Object creation yields a freshly created widget object whose attributes are set to reasonable default values. It will not appear on the screen until it has been packed into a container which then is made visible.

Signals and Callbacks

GTK+ is event-driven, which means that when an event occurs, control is passed to the appropriate function.

Signals. Events in GTK+ are implemented through signals. (Note that these signals are unrelated to Unix system signals.) When an event occurs, such as pressing a mouse button, the appropriate signal will be emitted by the corresponding widget. Some signals are common to all widget classes, such as "delete-event", while others are widget-specific, such as "toggled" for a toggle button. Signals are denoted by strings.

Connecting Handlers. The Gtk.signalConnect function allows to catch signals and cause invocation of actions. For instance,

    val id = Gtk.signalConnect (widget, signal, callback)

causes callback to be invoked each time signal is emitted on widget. The result id is a unique identifier which can be used to manually remove the handler.

Callbacks. Callbacks are defined as functions:

   fun myCallBack (object, args) = ...

where object denotes the object and args is the list of the arguments associated with the signal.

Low-level Events. In addition to the high-level signals described above, there is a set of events that reflect the X Window System event mechanism (simulated on non-X platforms such as Windows). These can be caught using the special signal "event". For more details, see the reference.

Widget Properties

GTK+ widgets organize their data using properties. Some Properties are read-only, others are mutable. The latter allow for the widget to be reconfigured after creation.

Properties are named by strings and have an associated (typed) value. Many widgets define accessors for commonly used properties, but in general they can be read using the Prop.rawGet function and written to using the Gtk.rawSet function. Trying to access a non-existing attribute yields an error as well as trying to set a property of the wrong type. Both functions operate on gvalues, which can be converted from and to alice values via the functions in Value.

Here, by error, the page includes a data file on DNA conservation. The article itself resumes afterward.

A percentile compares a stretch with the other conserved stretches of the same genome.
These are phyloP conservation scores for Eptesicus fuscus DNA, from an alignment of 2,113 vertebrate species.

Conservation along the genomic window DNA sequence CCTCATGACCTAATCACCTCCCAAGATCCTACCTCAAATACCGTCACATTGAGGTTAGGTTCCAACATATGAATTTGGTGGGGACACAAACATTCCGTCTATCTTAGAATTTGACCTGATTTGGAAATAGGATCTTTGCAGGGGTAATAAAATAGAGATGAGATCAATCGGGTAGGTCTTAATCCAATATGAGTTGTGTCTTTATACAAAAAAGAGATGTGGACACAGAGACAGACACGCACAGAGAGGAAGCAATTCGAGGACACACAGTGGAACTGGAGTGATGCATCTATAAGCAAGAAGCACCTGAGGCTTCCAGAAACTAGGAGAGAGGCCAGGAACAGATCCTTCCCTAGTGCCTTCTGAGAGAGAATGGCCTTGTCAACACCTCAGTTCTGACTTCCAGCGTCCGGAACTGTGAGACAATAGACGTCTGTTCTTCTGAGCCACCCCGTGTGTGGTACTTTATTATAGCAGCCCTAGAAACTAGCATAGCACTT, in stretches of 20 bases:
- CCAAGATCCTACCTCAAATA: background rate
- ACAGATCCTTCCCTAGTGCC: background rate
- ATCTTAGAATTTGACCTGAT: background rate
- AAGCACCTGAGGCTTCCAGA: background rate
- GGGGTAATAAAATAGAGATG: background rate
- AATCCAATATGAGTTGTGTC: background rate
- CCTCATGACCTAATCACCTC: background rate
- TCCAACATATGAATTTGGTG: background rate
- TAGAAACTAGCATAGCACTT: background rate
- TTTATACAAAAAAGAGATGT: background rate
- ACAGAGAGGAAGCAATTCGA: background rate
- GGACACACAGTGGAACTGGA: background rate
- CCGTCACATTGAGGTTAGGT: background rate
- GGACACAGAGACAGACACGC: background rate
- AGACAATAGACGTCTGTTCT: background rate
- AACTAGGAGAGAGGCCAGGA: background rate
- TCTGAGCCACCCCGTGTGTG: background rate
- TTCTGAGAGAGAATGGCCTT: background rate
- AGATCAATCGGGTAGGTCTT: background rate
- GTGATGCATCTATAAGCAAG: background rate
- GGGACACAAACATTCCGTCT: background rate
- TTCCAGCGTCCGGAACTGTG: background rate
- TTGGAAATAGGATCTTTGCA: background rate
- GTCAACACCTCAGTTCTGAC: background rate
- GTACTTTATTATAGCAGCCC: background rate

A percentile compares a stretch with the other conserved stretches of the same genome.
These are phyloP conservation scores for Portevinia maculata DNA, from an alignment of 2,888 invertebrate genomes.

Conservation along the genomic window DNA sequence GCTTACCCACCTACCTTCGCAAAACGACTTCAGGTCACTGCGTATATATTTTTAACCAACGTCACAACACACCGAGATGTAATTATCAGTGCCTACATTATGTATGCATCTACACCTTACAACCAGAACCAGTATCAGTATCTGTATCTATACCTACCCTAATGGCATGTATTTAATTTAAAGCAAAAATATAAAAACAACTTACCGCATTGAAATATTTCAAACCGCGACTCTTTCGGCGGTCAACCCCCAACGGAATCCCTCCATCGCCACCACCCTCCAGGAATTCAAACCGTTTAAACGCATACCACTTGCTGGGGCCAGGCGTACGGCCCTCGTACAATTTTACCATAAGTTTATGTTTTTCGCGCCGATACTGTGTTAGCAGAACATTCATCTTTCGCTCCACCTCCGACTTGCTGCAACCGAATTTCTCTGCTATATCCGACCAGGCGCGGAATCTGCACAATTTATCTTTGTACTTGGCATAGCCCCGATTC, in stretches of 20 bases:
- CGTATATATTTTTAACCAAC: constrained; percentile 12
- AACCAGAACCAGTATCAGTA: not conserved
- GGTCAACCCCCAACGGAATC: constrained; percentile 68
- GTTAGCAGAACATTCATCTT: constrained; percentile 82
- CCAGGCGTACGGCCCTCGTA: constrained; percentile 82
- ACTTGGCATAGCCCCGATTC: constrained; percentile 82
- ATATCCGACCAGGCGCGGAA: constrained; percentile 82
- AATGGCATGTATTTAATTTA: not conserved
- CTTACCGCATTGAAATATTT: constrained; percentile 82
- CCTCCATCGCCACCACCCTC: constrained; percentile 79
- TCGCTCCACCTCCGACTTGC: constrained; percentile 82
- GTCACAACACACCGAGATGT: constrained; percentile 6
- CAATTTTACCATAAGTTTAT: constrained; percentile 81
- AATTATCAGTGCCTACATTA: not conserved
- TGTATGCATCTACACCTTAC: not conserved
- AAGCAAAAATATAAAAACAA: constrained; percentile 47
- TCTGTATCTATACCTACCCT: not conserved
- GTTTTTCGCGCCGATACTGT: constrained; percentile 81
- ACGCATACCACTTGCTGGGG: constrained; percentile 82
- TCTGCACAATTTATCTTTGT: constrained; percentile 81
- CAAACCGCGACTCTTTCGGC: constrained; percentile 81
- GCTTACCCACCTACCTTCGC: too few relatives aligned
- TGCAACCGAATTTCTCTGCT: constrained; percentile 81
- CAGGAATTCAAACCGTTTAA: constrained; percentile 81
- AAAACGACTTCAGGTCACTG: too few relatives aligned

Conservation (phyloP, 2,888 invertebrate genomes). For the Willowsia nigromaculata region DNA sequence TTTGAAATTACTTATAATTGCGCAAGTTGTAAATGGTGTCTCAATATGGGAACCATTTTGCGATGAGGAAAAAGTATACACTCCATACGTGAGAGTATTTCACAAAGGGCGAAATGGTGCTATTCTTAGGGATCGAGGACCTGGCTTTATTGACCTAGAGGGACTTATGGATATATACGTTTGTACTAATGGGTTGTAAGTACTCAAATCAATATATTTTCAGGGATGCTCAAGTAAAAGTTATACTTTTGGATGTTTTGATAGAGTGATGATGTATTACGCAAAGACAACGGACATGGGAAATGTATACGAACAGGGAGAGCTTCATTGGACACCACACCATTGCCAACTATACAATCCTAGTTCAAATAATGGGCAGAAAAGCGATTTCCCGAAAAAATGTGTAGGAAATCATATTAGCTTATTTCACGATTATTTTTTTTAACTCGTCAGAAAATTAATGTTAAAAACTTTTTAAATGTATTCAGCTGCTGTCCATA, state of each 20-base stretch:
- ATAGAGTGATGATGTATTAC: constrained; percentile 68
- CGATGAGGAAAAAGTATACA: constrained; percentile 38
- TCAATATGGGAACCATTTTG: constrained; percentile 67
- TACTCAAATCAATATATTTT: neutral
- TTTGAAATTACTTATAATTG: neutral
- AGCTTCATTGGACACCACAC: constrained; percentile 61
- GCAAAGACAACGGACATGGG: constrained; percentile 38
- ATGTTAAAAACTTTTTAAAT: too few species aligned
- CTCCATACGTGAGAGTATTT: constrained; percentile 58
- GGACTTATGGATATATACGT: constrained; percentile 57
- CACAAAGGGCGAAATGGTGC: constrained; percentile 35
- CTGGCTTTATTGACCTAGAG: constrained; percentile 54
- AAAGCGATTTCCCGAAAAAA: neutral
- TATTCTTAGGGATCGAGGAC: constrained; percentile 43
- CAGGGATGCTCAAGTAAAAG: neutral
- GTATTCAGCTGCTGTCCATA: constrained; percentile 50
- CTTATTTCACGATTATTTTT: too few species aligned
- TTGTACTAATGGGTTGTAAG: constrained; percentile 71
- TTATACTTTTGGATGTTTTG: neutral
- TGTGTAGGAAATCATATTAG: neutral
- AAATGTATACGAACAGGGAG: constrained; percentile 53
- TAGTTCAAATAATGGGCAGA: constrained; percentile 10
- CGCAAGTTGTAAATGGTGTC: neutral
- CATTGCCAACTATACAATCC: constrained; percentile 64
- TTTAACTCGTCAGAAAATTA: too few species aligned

For some important properties of certain widgets we have predefined special values of type 'a prop where 'a is the type of the associated value. For example the type GtkTextTag is wrapped like this:

    structure TextTag :
        (* constructors *)
        val new : string -> object
        (* methods *)
        val event : object * object * object * object -> bool
        val setPriority : object * int -> unit
        val getPriority : object -> int
        val getType : unit -> gtype
        (* properties *)
        val weightSet : bool prop
        val weight : int prop
        val sizeSet : bool prop
        val size : int prop
        val styleSet : bool prop
        val style : Pango.Style.t prop
        val name : string prop
        val editableSet : bool prop
        val editable : bool prop
        val foregroundGdk : object prop
        val foreground : string prop
        val fontDesc : object prop
        val font : string prop
        val backgroundGdk : object prop
        val background : string prop
Those properties can be accessed and modified using the functions
Prop.get : 'a prop -> object -> 'a
Prop.set : 'a prop -> object * 'a -> unit


Widgets are laid out on the screen using so-called containers. Container widgets themselves usually do not provide any visible information, but display their child widgets according to a built-in strategy. For example, an HBox container will align its children horizontally on the screen. A container can contain other container widgets.